I don't know anything about cooling reactors for sure, but is there a dry ice manufacturer that was not destroyed? If they ran the water over the dry ice to cool it quicker or are they able to dump the dry ice from aircraft around it? I'm sure the temp is unimaginable dry ice and sea water has got to be colder than just sea water. or maybe air lift snow from the mountains and dump it in the sea water to get that temp down. Please try something different.

    March 14, 2011 at 10:48 pm |
  19. charles shelton

    the following is indirect evidence of breach of the reactor core(s):
    the military ship that is in the area noted readings of radiation exposure of equivalent of 1 month of background in less than one hour-if this was measured on personel on the ship or on those that were involved in the humanitarian efforts it would imply something on them-not dose in the body but rather something in particulate form-this was then removed from the military personel by scrubbing with soap and water-this implies a dust or particulate matter-the only way this could happen from a reactor would be from an explosion of dust or particulate matter that is radioactive-likely containing plutonium or cesium or iodine or decay products of the core element. Although less likely, it could come from heavy water or other radioactive droplets in water but this would have to be wet material like rain or moisture rather than dust-this military finding coupled with the relocation of the military vessels out of the prevailing winds suggests that there is direct measurable particulate matter in the air and this could only come from a breach(not from the outer walls that exploded)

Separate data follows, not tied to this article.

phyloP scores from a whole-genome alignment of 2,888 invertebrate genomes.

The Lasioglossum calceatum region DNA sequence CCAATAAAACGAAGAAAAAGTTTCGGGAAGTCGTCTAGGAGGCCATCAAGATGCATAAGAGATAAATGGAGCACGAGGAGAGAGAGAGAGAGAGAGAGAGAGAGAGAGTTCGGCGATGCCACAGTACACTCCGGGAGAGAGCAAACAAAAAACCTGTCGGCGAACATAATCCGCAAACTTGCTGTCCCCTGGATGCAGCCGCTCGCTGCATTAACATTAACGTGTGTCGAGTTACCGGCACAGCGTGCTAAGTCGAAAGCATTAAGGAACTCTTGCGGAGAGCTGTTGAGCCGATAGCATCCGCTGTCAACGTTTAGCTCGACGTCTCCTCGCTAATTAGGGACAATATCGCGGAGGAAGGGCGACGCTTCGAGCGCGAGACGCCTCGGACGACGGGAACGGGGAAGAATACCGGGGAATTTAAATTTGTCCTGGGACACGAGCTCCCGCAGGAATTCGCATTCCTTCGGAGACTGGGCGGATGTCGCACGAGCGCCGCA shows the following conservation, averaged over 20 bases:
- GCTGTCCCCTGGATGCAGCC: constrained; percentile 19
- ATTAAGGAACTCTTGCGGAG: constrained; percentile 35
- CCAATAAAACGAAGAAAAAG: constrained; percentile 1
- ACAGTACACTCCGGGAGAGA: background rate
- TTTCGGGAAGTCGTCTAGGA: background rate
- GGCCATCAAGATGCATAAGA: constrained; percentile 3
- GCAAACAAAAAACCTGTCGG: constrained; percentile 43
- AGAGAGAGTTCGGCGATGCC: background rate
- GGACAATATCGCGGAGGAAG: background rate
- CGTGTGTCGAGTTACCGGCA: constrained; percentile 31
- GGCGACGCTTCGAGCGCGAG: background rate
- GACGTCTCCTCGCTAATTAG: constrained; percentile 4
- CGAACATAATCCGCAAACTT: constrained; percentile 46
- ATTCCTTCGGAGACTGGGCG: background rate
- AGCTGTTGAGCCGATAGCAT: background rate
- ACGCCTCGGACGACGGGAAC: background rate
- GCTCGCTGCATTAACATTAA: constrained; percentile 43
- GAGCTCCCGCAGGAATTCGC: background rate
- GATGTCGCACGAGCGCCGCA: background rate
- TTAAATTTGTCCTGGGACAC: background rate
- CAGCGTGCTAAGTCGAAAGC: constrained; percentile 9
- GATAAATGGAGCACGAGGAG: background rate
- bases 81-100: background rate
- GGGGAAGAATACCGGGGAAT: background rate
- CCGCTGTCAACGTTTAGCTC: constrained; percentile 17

secondly the containment chamber when filled with water does not retain the levels of water suggesting a crack or leakage point

    March 14, 2011 at 10:25 pm |
  20. Pam D

    Anderson, please check on the people of communities west of the Fukushima Daiichi nuclear plant such as Miharu and Koriyama. They are out of supplies including fuel and roads are blocked so they can't get out from the threat of the potential radiation. Please don't forget these people. Thank you!

    March 14, 2011 at 10:14 pm |
  21. Cheryl

    Anderson, aren't you and Sanjay worried about exposure to radiation, even though you are the required kilometers from the Nuclear site?

    March 14, 2011 at 10:11 pm |
  22. Kathryn Schmitt

    ANDERSON, if every home in America takes in one Japanese family, they can be saved. Please contemplate this idea. Mother Theresa said we need to share. If we don't share our homes, these people are going to die.

    March 14, 2011 at 9:45 pm |
  23. Annie Kate

    Amazing that the man didn't drown in his car – he was really lucky. The nuclear reactors are worrisome, to say the least. I hope some new safeguards come out of this horrible disaster so that new reactors that are to be built and old reactors that may need refitted can have some standards to go by to lessen the chance of a radioactive breach during and after an earthquake.

    March 14, 2011 at 9:28 pm |
  24. Shera LC

    This is scary & touching & horrific & compelling all at the same time! Thank you, Anderson, for bringing us such amazing coverage! Thoughts n prayers go out to you, your crew, and all the people of japan.. God bless..

    March 14, 2011 at 9:18 pm |
  25. jaelle

    Sanjay and Anderson, stay safe. Keep your eyes on the radiation levels. Get out of there if you need to. News is important but it's not worth your lives.

    March 14, 2011 at 9:13 pm |